Sunday, 25 October 2015

More Problems from the War on Drugs

From the BBC

A senior paramedic has warned that so-called legal highs are leaving ambulance services baffled when it comes to treating casualties.

Sarah Harrison said the complex make-up of the substances is leaving staff playing "catch-up" in the battle to develop effective treatments.

Legal highs exist because of the war on drugs. A drug is made illegal because of the chemical composition. By slightly changing the chemical composition, it's now legal. But mostly has the same effects. Then the authorities discover that drug, make it illegal, and the producers just modify the drug again.

And one result of that is that there's little knowledge of what's being produced. Which means that paramedics don't have a clue about what to do with particular drugs, and can't keep up, and there's no information because it's all rather secretive. And people suffer and die. Because of the war on drugs.

So, let's imagine a different scenario: we tear down the drug laws that exist. We have licensed retailers and producers. You can sell cannabis, ecstacy, cocaine, with all sorts of controls on what you can sell. We have a body like the MHRA, but for getting off your face. And then with the range of products available, we can train paramedics in how to deal with the effects of certain drugs. "Legal highs" would disappear because there would be no demand for them if you can just buy an ounce of weed in Aldi or Waitrose.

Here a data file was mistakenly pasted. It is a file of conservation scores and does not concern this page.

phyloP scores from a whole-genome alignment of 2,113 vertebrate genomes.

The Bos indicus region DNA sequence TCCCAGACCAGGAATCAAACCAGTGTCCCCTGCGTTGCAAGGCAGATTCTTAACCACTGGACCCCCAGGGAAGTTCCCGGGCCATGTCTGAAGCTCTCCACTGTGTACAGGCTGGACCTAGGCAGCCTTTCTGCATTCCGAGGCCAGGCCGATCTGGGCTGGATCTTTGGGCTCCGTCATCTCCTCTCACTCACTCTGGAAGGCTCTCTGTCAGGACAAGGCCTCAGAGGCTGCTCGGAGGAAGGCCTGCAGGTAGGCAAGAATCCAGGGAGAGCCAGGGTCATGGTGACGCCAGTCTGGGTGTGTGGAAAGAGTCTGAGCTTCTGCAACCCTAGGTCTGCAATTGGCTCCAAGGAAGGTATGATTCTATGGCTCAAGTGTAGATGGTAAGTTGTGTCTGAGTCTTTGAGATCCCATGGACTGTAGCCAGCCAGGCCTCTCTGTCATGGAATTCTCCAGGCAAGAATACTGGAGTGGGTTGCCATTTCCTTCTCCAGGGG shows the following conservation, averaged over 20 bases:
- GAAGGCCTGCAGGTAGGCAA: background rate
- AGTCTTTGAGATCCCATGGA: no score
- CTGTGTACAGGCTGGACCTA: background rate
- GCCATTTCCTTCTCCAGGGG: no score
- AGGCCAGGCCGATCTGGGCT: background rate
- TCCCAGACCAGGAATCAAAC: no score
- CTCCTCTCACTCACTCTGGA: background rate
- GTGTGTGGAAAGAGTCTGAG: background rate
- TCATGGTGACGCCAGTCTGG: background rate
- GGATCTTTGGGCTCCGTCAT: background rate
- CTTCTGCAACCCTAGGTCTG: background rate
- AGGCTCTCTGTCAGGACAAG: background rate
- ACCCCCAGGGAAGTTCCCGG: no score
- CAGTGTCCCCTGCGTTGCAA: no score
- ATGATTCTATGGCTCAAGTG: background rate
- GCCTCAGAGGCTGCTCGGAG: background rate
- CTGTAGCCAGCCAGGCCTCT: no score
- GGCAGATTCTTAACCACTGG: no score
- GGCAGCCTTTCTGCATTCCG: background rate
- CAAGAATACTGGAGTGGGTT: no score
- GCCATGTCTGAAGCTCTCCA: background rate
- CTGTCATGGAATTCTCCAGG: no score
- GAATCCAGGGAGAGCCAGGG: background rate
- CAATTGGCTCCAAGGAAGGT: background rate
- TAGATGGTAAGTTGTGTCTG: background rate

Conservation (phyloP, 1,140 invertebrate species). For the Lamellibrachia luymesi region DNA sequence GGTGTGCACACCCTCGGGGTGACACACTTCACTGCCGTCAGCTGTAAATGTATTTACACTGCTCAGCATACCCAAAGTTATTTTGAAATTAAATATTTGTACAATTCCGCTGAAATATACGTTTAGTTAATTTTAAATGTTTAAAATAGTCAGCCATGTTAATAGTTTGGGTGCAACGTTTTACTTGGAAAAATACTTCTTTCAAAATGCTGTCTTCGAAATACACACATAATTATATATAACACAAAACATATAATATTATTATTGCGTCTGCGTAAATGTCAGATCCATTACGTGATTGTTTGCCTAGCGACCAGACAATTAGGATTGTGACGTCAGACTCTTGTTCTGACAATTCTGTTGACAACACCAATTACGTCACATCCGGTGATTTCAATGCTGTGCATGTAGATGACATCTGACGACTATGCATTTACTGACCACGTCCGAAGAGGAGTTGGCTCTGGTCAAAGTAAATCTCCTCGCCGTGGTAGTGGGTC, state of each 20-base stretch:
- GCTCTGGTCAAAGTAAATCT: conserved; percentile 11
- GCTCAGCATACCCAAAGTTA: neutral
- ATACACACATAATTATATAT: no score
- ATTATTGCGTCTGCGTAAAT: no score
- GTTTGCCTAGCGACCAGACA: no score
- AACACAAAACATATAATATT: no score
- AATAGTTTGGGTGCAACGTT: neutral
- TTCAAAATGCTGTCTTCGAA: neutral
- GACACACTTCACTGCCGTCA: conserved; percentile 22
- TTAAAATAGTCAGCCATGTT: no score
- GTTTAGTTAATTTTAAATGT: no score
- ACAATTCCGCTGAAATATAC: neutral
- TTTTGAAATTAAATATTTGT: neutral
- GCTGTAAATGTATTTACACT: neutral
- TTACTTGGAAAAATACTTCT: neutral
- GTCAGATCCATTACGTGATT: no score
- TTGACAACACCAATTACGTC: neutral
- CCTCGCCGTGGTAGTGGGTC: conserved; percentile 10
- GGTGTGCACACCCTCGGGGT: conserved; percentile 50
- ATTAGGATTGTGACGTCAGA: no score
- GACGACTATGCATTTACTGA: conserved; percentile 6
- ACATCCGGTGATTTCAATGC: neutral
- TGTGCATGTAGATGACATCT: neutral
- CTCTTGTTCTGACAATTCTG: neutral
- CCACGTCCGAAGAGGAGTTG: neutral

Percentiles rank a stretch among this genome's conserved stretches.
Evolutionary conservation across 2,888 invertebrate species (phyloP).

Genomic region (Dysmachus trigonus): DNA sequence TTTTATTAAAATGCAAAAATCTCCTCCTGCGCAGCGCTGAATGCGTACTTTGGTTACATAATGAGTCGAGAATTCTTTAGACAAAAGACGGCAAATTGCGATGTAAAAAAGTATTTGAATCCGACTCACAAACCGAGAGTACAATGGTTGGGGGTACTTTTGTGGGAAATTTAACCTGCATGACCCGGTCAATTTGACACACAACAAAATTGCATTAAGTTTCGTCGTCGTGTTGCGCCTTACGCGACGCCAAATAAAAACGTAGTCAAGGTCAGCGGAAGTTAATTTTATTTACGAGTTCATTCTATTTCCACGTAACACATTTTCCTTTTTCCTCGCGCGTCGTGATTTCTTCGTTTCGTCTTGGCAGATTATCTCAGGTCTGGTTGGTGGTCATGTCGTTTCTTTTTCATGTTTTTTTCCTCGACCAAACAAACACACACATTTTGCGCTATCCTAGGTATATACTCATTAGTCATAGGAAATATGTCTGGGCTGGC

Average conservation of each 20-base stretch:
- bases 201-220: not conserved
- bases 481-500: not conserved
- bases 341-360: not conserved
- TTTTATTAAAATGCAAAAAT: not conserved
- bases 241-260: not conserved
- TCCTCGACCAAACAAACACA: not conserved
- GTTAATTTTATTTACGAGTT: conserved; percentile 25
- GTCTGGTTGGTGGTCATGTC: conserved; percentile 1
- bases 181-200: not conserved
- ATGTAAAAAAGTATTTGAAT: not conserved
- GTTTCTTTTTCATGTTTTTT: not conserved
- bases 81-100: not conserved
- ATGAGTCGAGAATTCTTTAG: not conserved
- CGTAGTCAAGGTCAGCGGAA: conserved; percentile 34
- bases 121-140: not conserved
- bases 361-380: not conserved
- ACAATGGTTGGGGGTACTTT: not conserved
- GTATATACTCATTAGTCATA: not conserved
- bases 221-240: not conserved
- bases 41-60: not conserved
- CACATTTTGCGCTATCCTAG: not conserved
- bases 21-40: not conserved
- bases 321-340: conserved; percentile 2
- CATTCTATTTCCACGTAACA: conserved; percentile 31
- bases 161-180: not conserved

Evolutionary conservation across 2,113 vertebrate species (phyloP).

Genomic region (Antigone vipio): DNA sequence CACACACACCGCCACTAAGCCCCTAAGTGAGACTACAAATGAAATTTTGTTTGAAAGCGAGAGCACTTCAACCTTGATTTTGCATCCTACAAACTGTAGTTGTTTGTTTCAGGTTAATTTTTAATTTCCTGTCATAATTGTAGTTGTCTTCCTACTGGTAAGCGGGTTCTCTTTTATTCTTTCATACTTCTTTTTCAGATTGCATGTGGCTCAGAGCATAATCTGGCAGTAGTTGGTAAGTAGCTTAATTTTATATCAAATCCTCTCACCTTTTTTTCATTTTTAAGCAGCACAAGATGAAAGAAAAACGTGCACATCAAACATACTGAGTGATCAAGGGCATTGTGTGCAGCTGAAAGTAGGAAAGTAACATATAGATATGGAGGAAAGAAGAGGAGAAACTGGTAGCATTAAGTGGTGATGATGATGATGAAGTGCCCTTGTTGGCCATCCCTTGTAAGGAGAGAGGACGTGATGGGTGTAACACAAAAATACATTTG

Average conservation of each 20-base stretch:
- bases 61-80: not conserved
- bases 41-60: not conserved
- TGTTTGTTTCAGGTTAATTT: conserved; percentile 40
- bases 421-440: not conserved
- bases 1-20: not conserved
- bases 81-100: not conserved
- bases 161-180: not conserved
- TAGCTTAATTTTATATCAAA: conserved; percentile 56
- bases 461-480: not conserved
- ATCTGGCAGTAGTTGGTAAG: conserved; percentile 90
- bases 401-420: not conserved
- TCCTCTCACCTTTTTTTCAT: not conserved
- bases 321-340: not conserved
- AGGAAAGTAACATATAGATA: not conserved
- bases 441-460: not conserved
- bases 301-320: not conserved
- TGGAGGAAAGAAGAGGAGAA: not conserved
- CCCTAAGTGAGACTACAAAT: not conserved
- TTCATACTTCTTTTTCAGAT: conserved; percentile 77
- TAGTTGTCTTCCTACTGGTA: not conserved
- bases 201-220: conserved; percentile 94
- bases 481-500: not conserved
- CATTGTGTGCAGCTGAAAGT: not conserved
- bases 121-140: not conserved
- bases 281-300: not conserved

Antisthenes said...

I have long thought that was the obvious solution. We know from experience that prohibition does not work. It is unworkable and it uses vast amounts of money to enforce gives rise to gangsterism and high levels of crime.

Legalise it it can be controlled, taxed, crime will reduce considerably the estimate is by 70% and the resources used to combat it can be diverted to doing more productive things. In the short term use will increase but the evidence tells us that in the long term use will drop especially if we tackle it like we do for tobacco and alcohol consumption. We should legalise prostitution for many of the same reasons.

Legalising drugs is such an obvious thing to do that it is a no brainer. Perhaps that is the problem the bulk of the population who obviously want to keep it illegal have difficulty using their brains to work out how much of a no brainer it is.

Bayard said...

It is also a problem with having a publicly funded health service in that it gives the powers that be justification to take all sorts of measures on the grounds that it saves the country money by having fewer people needing that health service.

Mark Wadsworth said...

Agreed, of course.

B, that is the beauty of what TS outlines, or Anti's idea of taxing them. The tax would cover the cost of treatment ten times over, and in the rare cases where somebody overdoses or has an averse reaction, the patient will be able to tell the ambulance man straight away honestly and openly what he has taken.

And don't forget that the USA has largely privately funded healthcare and they are at the forefront of the war on drugs for over a century.

A K Haart said...

I agree with the post, it is time to be more constructive.

The Stigler said...


It's changing as a new generation that has taken drugs has started to take over. In the USA, 50% of people support decriminalisation, which is why you're seeing some states allowing it to be sold.


I think Mark has answered it.


Yeah. The key failure of the war on drugs is that it hasn't stopped demand.



Bayard said...

Mark, it's just an excuse. In reality, it is the puritanical instinct at work.

Lola said...

ALL drugs were legal once...